Especially early in his ministry, however, Graham was sometimes hesitant to cross political lines, particularly over issues of race. Initially, he held segregated meetings where it was the local custom, wrote Martin in his biography of Graham, A Prophet With Honor, and he repudiated Martin Luther King Jr.’s famous “I Have a Dream” speech: “Only when Christ comes again,” Graham said, “will the little white children of Alabama walk hand in hand with little black children.” He also critiqued the techniques of civil-rights leaders: “Jim Crow must go,” he said in 1962, according to Martin, “but I am convinced that some extreme Negro leaders are going too far and too fast.”
King later hit back in an article for the Saturday Evening Post: “America is fortunate that the strength and militancy of Negro protest have been tempered by a sense of responsibility,” he wrote. “This advantage can be dissipated if some current myths are not eliminated. The first such myth is that the Negro is going ahead too far, too fast.”
Still, Graham was far more sympathetic towards civil rights than many other white Christian pastors of his generation, and he pushed for non-segregated crusades early in the 1950s. That legacy left him beloved across different groups of American Christians. “Our generation owes this giant of the Christian faith a debt of gratitude for paving the way for sharing the Gospel with the world with humility, graciousness, and integrity,” wrote Gabriel Salguero, the president of the National Latino Evangelical Coalition, in a statement on Wednesday.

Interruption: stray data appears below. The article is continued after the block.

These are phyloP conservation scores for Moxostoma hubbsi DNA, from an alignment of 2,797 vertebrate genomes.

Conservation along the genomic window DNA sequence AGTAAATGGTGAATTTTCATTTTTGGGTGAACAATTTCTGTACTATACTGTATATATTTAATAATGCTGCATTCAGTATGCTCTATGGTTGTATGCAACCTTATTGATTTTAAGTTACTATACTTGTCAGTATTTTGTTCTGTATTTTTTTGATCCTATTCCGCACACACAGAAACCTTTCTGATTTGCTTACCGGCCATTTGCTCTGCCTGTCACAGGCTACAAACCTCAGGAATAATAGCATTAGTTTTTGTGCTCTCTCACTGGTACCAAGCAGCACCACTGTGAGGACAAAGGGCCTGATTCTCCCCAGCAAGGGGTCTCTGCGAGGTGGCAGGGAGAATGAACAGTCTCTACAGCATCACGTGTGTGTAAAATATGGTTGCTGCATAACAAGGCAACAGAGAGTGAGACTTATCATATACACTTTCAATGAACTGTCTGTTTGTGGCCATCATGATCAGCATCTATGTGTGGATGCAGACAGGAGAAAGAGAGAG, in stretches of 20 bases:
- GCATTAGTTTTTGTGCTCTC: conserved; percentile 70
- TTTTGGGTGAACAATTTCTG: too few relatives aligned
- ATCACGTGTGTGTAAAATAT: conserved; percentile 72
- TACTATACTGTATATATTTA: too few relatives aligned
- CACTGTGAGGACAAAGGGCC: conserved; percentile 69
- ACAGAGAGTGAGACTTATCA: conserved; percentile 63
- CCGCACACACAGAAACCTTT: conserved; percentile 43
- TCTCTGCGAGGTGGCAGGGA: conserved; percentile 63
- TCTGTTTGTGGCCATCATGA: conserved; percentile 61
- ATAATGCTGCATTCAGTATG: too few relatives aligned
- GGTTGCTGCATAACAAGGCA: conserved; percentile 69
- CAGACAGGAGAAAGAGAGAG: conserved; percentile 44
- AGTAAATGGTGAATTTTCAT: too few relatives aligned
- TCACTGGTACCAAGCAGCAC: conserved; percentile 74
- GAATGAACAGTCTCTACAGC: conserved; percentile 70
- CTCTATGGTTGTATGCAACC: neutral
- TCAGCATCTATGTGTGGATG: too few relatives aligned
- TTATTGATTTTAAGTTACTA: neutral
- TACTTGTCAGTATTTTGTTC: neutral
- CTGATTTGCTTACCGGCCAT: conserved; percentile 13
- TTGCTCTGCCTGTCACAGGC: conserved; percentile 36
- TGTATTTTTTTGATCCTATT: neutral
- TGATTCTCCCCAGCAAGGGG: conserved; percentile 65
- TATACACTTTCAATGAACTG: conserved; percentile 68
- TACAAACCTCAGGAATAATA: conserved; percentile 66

Indeed, many of today’s most prominent evangelical pastors count him as an influence. Jack Graham remembered seeing him as a child during a revival in his town and listening to him preach as a teen. “There was truly something that set him apart as a pastor to the pastors and a leader to the leaders,” said Paula White, the senior pastor of New Destiny Christian Center in Florida and one of Trump’s evangelical advisers. “My first meeting with Dr. Billy Graham, I literally felt like I was in the presence of God.”
When Laurie met Graham in 1995, he said, “I felt like he was the closest person I’d ever met to Jesus Christ.” Graham was famous for his strict personal codes of conduct—including the so-called Billy Graham rule, which prohibited him and the men working in his ministry from being alone with women who weren’t their wives. Laurie said this integrity came through in private meetings. “It was not a disappointment to know him privately,” he said. “It was actually way more thrilling to see: He’s the real deal.”
Today, evangelical Christianity is on the rise in regions including Africa, Latin America, and Asia, and many leaders in these communities would likely credit Graham as an inspiration.
Yet in America, Graham’s legacy of outreach across lines of race, class, and political party doesn’t seem as resonant in contemporary evangelicalism. “There’s always been divisions, politically, but it seems like they’re greater today,” said Laurie. “The genius of Billy Graham is that he was able to rise above that. And I would hope and wish that we could still have that today.” His son Franklin, who leads his father’s evangelistic association and the charity Samaritan’s Purse, has become a controversial figure, and many of the evangelical leaders who serve as advisers to Trump have been criticized for not holding the president to a higher standard of conduct.
There won’t be another Billy Graham, said Laurie, but he hopes that subsequent generations of evangelical leaders will follow his model. “It’s just an incredible story of God’s love,” Jack Graham added. “How God can take a lanky North Carolina farm boy, really out of nowhere, and raise him up to be a preacher to the generations.”